More than anything else, we should deplore the Taliban’s benighted attitude towards education. By banning girls from going to school, and imposing their barbaric worldview on learning, they wish to consign future generations to the same ignorance they revel in. Politicians like Imran Khan should ask themselves if they would like their children to grow up and be educated under a Taliban dispensation.

Despite their ignorance, they understand that to exercise total control over a subject population, you have to control what the younger generation absorb. In the mediaeval era, the Church recognised this truth and staffed schools with priests. Only the arrival of the Enlightenment wrested control of learning from the papacy.

Among so much else, children educated in madressahs are denied any knowledge about the wonders of the universe. Who, for instance, will teach them about the implications of the possible discovery of the Higgs boson, recently announced by the director of the Large Hadron Collider at Cern?

To convey the excitement the increasing probability of a breakthrough has generated in the scientific community, here is Lawrence M Krauss, cosmologist at the Arizona State University, quoted in the New York Times:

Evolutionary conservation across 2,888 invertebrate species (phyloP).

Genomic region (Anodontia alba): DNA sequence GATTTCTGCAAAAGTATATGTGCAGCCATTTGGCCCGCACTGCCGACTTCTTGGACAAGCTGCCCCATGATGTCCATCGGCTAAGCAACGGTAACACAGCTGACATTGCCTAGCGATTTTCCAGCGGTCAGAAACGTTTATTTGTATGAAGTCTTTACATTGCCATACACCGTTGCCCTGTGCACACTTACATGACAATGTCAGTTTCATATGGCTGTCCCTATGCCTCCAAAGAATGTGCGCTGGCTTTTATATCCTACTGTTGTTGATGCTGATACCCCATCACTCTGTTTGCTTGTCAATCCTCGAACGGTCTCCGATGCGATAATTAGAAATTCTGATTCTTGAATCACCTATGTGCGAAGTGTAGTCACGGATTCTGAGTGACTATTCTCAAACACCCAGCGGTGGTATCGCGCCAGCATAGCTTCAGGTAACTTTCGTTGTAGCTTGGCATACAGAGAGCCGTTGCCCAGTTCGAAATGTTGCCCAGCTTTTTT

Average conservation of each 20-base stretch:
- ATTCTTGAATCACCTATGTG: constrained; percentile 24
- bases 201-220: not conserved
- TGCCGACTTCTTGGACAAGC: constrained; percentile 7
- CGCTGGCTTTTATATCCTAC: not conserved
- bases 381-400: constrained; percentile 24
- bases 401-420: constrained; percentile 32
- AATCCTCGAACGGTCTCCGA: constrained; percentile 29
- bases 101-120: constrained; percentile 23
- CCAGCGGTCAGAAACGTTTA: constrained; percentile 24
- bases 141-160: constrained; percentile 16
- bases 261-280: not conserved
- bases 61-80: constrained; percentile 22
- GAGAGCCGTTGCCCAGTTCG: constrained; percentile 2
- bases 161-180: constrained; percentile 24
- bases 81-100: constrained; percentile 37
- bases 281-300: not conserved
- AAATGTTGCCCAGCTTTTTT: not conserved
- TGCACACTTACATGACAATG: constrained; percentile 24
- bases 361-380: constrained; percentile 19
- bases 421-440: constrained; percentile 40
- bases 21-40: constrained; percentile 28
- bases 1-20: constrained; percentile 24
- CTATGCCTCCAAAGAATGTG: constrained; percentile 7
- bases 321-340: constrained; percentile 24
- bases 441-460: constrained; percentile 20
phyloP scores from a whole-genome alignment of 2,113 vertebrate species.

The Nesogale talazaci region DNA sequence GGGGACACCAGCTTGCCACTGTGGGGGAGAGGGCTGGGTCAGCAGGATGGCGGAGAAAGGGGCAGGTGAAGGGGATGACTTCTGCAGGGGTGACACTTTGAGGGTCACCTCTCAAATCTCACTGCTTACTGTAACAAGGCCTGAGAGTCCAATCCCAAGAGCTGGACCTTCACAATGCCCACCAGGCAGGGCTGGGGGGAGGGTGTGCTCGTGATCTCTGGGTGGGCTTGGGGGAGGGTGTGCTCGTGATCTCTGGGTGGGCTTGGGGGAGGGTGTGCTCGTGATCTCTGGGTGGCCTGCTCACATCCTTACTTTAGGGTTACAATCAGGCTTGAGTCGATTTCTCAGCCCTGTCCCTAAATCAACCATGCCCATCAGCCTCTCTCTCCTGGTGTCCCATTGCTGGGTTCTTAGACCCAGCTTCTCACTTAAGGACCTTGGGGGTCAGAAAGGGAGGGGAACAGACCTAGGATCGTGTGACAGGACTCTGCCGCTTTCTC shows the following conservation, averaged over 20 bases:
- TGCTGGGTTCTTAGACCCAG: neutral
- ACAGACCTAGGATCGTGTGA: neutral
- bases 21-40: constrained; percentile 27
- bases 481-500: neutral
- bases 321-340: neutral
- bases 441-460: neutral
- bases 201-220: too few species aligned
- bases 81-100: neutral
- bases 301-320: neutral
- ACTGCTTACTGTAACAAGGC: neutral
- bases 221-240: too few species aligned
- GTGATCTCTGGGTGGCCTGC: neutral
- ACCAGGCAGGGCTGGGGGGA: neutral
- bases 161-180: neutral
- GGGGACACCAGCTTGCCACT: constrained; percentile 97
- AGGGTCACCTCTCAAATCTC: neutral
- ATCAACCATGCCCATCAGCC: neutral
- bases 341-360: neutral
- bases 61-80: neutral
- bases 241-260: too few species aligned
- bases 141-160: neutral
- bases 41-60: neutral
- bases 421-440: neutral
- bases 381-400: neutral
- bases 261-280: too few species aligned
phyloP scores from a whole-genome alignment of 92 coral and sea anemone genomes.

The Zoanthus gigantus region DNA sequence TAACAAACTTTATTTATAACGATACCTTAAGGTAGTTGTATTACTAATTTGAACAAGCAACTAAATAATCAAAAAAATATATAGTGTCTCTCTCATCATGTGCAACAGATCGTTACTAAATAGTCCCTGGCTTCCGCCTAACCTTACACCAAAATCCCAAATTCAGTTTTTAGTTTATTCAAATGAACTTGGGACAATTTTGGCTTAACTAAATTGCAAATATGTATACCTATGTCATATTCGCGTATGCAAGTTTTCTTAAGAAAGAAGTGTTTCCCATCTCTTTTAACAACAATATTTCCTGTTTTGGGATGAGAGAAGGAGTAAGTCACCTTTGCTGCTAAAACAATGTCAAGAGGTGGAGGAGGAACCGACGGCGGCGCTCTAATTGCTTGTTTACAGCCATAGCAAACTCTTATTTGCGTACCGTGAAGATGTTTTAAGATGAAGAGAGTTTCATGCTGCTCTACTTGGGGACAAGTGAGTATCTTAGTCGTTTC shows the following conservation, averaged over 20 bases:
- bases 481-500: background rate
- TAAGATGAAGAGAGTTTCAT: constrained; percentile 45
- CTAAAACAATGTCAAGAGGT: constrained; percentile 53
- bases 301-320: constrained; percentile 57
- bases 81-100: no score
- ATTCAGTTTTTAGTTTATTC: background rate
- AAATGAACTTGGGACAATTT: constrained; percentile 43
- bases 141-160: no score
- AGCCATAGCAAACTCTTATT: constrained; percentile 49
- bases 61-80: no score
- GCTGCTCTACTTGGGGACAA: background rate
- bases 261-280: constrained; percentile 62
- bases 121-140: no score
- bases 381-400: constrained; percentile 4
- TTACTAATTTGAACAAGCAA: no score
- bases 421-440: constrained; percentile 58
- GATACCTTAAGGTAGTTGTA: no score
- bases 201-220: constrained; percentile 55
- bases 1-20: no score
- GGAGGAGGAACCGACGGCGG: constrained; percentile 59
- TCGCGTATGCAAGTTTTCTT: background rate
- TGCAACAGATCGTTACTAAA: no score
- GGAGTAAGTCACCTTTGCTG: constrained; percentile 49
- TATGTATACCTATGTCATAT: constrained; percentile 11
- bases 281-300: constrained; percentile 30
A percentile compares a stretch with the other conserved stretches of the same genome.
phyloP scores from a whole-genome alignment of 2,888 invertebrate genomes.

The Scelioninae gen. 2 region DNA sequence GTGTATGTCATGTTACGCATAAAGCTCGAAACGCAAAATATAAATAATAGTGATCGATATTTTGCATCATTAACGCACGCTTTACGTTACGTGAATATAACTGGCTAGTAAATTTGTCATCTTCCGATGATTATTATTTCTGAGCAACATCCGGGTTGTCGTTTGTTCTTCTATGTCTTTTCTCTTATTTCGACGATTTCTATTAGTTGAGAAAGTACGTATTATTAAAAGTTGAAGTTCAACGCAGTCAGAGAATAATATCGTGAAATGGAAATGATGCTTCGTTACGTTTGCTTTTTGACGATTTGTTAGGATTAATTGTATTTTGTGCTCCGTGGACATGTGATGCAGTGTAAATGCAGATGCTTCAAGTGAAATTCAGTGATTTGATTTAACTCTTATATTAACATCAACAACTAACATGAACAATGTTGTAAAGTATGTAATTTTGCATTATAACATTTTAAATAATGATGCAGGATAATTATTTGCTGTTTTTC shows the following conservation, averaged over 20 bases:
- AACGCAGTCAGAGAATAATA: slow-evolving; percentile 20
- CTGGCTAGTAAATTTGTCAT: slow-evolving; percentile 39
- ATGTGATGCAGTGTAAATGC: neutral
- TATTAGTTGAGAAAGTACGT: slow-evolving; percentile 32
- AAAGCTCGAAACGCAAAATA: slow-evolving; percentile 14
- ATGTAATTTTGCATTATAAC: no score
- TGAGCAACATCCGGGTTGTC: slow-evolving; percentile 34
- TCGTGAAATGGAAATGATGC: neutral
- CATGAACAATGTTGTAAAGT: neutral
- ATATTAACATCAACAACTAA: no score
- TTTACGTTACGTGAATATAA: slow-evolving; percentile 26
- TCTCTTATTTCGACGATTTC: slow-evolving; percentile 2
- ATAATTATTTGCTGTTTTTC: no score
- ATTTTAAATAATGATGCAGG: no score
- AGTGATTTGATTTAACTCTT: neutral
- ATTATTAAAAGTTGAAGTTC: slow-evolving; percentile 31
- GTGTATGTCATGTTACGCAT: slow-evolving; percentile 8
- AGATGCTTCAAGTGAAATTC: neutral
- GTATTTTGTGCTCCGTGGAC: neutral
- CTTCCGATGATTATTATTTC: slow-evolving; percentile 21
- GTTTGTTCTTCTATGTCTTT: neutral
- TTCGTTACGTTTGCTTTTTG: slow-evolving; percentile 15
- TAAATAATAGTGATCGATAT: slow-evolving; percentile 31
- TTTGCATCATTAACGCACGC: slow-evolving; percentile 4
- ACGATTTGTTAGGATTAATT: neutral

“If the Higgs is discovered, it will represent perhaps one of the greatest triumphs of the human intellect in recent memory, vindicating 50 years of the building of one of the greatest theoretical edifices in all of science, and requiring the building of the most complicated machine that has ever been built.”

One of those who contributed significantly to the building of this ‘theoretical edifice’ was Prof Abdus Salam, the Pakistani physicist who was honoured for his work with a Nobel Prize. In Pakistan, he was largely ignored by a reactionary establishment that was rabidly hostile towards his Ahmadi belief.

How could one discuss the discovery of the Earth-like planet 600 light-years away with a graduate of a madressah?

Kepler-22b is the most likely candidate for a world that might sustain life found so far. This has been a fruitful year for scientists searching the skies for extra-terrestrial planets, and over 1,000 have now been identified.

But for me, the most exciting scientific possibility of the year has been the report that certain particles might have travelled faster than light. The controversial experiment has been repeated with similar results, and should it be confirmed, it will have enormous implications for the tested theory of relativity and our view of how the universe is constructed.

One of the fundamentals of the theory postulates that nothing can travel faster than light. And thus far, all research and experience seemed to confirm this law of physics. But researchers who reported their findings recently might force a re-valuation of what has been taken as gospel for decades.

One possible explanation for this aberration is that these neutrinos might have jumped into another dimension through which the path to the point of observation is shorter giving the illusion of supra-light travel.

Sadly, all these wonders will be denied to children brought up and educated under the Taliban and their ilk. Those who want us to share power with them need to think again.

The writer is the author of Fatal Faultlines: Pakistan, Islam and the West.

irfan.husain@gmail.com